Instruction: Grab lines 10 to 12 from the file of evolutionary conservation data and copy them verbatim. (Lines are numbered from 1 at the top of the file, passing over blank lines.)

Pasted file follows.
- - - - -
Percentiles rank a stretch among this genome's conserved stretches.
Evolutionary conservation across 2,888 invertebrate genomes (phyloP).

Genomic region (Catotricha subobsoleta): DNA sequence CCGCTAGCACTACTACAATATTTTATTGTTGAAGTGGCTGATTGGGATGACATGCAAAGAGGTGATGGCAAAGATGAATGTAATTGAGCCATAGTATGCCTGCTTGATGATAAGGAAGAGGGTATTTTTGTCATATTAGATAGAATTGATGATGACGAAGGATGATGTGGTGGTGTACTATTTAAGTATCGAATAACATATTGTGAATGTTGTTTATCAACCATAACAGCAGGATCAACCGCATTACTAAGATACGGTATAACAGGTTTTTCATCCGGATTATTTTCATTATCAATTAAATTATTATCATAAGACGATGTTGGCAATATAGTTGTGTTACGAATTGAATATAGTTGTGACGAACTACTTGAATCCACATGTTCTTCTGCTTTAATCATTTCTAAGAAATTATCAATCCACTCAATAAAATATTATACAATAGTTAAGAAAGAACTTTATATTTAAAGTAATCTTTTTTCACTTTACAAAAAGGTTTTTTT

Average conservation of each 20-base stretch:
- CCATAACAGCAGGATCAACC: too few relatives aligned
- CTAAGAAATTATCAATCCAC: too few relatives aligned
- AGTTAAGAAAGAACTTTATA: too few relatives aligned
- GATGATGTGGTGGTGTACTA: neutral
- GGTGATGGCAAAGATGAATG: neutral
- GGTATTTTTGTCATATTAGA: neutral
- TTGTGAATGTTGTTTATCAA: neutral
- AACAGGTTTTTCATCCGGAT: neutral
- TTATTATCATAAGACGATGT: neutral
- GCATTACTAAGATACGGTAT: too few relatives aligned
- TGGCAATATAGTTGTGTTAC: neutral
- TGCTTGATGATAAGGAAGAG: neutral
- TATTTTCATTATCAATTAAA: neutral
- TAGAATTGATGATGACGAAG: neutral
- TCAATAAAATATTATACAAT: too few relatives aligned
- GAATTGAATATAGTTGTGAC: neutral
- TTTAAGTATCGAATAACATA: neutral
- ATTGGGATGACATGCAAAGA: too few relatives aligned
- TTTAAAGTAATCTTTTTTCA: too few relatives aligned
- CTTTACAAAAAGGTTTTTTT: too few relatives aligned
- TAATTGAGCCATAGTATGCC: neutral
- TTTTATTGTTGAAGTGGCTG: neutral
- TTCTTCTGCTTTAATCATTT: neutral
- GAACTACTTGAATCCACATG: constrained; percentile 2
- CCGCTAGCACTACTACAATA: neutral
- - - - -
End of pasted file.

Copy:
- GGTATTTTTGTCATATTAGA: neutral
- TTGTGAATGTTGTTTATCAA: neutral
- AACAGGTTTTTCATCCGGAT: neutral